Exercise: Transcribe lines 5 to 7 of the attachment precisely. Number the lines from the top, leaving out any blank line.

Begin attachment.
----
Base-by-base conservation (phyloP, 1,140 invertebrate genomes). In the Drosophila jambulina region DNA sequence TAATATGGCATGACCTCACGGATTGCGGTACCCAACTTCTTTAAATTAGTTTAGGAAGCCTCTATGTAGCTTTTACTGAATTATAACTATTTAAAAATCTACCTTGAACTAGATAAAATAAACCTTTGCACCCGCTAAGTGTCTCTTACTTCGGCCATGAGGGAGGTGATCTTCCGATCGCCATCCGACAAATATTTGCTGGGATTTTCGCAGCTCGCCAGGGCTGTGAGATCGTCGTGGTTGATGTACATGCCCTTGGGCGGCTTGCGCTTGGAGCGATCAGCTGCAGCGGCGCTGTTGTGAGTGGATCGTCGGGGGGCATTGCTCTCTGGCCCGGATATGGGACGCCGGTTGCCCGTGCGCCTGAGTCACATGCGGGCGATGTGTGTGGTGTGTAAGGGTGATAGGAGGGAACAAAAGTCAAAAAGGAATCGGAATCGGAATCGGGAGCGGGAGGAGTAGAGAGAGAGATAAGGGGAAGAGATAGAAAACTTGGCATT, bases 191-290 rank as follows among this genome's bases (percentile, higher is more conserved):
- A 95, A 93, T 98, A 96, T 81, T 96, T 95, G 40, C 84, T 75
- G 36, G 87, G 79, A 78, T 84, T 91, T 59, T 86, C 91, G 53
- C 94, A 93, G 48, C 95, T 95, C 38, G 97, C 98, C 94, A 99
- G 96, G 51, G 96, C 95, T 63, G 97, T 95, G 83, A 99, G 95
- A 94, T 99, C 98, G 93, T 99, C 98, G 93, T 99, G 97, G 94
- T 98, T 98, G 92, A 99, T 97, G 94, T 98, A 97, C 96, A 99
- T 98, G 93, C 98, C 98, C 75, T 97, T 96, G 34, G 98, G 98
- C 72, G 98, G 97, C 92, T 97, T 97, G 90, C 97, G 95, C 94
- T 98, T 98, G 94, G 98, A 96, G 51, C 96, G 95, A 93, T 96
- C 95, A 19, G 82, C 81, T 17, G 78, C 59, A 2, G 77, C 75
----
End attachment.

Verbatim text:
- G 96, G 51, G 96, C 95, T 63, G 97, T 95, G 83, A 99, G 95
- A 94, T 99, C 98, G 93, T 99, C 98, G 93, T 99, G 97, G 94
- T 98, T 98, G 92, A 99, T 97, G 94, T 98, A 97, C 96, A 99